02/01/2007 12:00AM

John A. Bell III, farm's founder, dies at 88


LEXINGTON, Ky. - John A. Bell III, founder of Jonabell Farm in Lexington and the owner of the 1987 champion juvenile filly Epitome, died Wednesday in Lexington at the St. Joseph Hospital Hospice, according to published reports. Bell, 88, had pulmonary fibrosis.

Bell was born in Sewickley, Pa. A graduate of Princeton University, Bell also attended the Harvard School of Business. He moved to Lexington in 1946 after serving as an officer in the Army Medical Administrative Corps during World War II. In 1954, he purchased the original tract of land that would become Jonabell. The farm bred, raised, or sold such runners as 1967 Horse of the Year Damascus, 1991 Breeders' Cup Mile winner Opening Verse, 1981 Belmont Stakes winner Summing, and numerous others.

Bell himself campaigned Epitome, who was bred by his daughters Jessica Nicholson and Bennett Williams, and 1983 Spinster winner Try Something New.

Jonabell later stood 1978 Triple Crown winner Affirmed, 1994 Horse of the Year Holy Bull, sprint champions Housebuster and Cherokee Run, and, in 2007, champion 3-year-old Bernardini.

Bell sold Jonabell to Sheikh Mohammed al-Maktoum in 2001. Bell's son Jimmy is president of Darley USA.

Bell was a Jockey Club member, a director of Keeneland and the Breeders' Cup, and a trustee of the Thoroughbred Owners and Breeders Association, among other positions. A past president of the Thoroughbred Club of America, he was its Honor Guest in 1971.

"You can search the world over and not find a more respected role model in the Thoroughbred industry than John Bell," said Keeneland president Nick Nicholson. "Unmatched for his integrity and respectful of opposing points of view, he was an enlightened leader at the regional, state, national, and international level who worked for the betterment of the industry while seeking no credit for himself."

Bell is survived by his wife, Jessica Gay Bell; daughters Jessica Nicholson and Bennett Williams; and sons John A. Bell IV and James Bell. Funeral arrangements were pending at Kerr Brothers Funeral Home in Lexington.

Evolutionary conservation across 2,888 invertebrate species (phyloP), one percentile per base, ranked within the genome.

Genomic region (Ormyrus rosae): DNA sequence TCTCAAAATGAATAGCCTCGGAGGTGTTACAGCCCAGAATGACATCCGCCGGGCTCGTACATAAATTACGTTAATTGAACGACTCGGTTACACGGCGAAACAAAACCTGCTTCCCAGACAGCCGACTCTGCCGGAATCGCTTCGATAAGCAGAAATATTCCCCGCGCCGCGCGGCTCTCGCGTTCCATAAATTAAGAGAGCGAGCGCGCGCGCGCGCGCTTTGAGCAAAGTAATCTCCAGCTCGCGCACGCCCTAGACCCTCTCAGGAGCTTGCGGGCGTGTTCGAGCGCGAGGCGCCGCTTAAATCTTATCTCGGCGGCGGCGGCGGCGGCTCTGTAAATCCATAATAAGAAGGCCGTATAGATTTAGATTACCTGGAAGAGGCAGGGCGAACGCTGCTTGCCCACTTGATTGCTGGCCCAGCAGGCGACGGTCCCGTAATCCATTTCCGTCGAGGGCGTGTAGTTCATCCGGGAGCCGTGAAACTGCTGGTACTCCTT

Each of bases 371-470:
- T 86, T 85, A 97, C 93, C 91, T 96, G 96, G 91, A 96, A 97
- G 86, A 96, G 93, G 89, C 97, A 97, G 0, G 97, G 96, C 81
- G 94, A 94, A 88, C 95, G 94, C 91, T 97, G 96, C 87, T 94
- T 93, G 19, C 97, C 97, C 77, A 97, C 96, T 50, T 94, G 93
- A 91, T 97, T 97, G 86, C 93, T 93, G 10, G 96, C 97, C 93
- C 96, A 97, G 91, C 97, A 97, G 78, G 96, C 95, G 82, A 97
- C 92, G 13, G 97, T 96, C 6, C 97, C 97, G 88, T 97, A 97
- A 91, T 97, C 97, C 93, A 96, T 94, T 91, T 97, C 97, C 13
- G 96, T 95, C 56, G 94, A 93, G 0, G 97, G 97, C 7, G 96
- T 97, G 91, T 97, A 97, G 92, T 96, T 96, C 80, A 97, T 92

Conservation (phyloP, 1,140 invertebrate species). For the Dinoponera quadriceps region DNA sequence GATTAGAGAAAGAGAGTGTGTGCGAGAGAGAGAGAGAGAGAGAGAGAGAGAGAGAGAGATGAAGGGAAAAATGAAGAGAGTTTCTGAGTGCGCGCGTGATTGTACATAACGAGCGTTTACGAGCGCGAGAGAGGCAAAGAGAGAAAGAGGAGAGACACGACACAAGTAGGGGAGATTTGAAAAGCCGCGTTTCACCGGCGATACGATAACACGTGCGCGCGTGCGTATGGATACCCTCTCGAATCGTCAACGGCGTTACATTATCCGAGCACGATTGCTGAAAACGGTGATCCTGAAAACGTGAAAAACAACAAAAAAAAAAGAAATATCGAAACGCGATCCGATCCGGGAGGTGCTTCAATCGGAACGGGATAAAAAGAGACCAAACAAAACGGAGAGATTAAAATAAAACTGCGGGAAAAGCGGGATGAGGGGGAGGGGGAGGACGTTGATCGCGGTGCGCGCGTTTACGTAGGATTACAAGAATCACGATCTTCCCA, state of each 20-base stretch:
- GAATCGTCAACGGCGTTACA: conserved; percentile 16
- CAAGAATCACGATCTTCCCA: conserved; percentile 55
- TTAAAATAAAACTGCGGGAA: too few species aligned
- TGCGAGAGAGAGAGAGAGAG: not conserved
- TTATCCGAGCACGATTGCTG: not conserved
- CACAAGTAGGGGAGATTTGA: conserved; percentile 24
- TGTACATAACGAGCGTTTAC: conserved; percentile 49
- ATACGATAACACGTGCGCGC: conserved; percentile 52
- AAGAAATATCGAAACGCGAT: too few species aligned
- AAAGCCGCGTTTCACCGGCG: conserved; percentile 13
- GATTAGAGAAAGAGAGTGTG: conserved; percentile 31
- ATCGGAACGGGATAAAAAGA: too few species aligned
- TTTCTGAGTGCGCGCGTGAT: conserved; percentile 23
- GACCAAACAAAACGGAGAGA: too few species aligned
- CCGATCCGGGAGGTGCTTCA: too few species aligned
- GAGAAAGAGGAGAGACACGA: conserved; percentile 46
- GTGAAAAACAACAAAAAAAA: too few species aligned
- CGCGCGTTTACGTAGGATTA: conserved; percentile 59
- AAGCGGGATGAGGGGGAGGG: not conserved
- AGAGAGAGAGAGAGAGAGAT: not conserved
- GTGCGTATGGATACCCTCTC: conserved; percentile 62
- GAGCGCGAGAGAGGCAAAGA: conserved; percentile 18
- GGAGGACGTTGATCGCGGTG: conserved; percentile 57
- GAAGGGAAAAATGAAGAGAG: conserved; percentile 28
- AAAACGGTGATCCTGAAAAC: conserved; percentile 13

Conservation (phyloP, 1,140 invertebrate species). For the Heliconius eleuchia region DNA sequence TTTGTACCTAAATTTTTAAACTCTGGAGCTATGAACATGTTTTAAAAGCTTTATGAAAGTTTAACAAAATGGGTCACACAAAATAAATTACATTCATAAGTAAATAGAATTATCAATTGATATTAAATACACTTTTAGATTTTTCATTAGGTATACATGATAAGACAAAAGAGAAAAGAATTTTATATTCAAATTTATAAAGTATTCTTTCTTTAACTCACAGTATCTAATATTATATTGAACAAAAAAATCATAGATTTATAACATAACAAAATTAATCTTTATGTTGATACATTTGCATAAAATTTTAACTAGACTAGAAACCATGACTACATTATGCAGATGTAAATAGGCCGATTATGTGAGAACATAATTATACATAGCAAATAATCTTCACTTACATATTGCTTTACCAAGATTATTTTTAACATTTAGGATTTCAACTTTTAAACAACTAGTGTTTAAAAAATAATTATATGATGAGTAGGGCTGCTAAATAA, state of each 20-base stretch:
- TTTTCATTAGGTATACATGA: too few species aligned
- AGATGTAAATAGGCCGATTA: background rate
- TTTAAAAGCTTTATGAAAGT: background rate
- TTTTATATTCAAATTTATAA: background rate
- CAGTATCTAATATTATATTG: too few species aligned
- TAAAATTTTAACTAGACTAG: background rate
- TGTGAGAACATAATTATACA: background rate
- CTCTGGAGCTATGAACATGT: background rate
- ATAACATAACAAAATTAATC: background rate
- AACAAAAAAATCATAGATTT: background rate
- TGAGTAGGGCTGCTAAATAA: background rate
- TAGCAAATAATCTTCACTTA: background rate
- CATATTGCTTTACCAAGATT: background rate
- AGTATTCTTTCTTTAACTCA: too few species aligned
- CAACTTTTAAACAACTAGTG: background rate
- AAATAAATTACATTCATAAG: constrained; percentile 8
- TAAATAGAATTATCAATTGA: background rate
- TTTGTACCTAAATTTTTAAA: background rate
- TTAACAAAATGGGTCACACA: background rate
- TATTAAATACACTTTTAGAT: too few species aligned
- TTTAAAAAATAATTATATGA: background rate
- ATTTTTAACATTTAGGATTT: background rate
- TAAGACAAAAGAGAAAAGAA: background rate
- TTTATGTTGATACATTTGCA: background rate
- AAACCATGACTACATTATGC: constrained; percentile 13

McIngvale adds consignors to suit

James McIngvale has added seven consignors as defendants in his lawsuit against bloodstock agents J.B. and Kevin McKathan and trainer Bob Baffert, and at least two of the new defendants protest their inclusion in the suit. The original complaint alleges that Baffert and the McKathans committed fraud by collecting secret commissions. The McKathans and Baffert have denied allegations of fraud, and the McKathans have filed a suit against McIngvale, claiming he failed to abide by an agreement to give them breeding rights to stallions.

In an amended complaint filed Jan. 26 in U.S. District Court in Galveston, Texas, McIngvale added consignors Celebrity Farms, Eaton Sales, Highclere Sales, Hill 'n' Dale Sales Agency, Donato Lanni, David McKathan, and Murray Smith to the suit. The amended complaint did not include specific allegations against the consignors except to highlight McIngvale's $950,000 purchase from Smith of the juvenile Work. In that purchase, part of the original complaint filed last September, McIngvale alleges Smith paid an undisclosed 10 percent commission to the McKathans.

The amended complaint alleges that consignors conspired with McIngvale's advisers "in arranging for the payment and receipt of unlawful secret commissions and kickbacks, as well as dual or fraudulent sales" on at least 19 transactions. The amended complaint includes a list of 19 transactions, but not all of the consignors on that list are now named as defendants, a discrepancy that McIngvale's attorneys were unavailable to explain on Thursday.

Not all of the consignors named in the suit could be reached for comment. Tom Van Meter of Eaton Sales and John Sikura of Hill 'n' Dale are vigorously protesting their inclusions as defendants.

"I've not been made aware of any allegations, therefore I cannot respond to innuendo," Sikura said. "I will say categorically that Mr. McIngvale has never bought a horse that I have owned. He did purchase a horse from a client of mine five years ago, a horse in which I had no ownership interest. I was completely forthcoming with all the details of that sale."

Van Meter said that Eaton, which he co-owns with Reiley McDonald, had been contacted by McIngvale's attorneys in September and "we responded at that time that Eaton, myself, and Reiley were not involved in any way" in fraudulent behavior.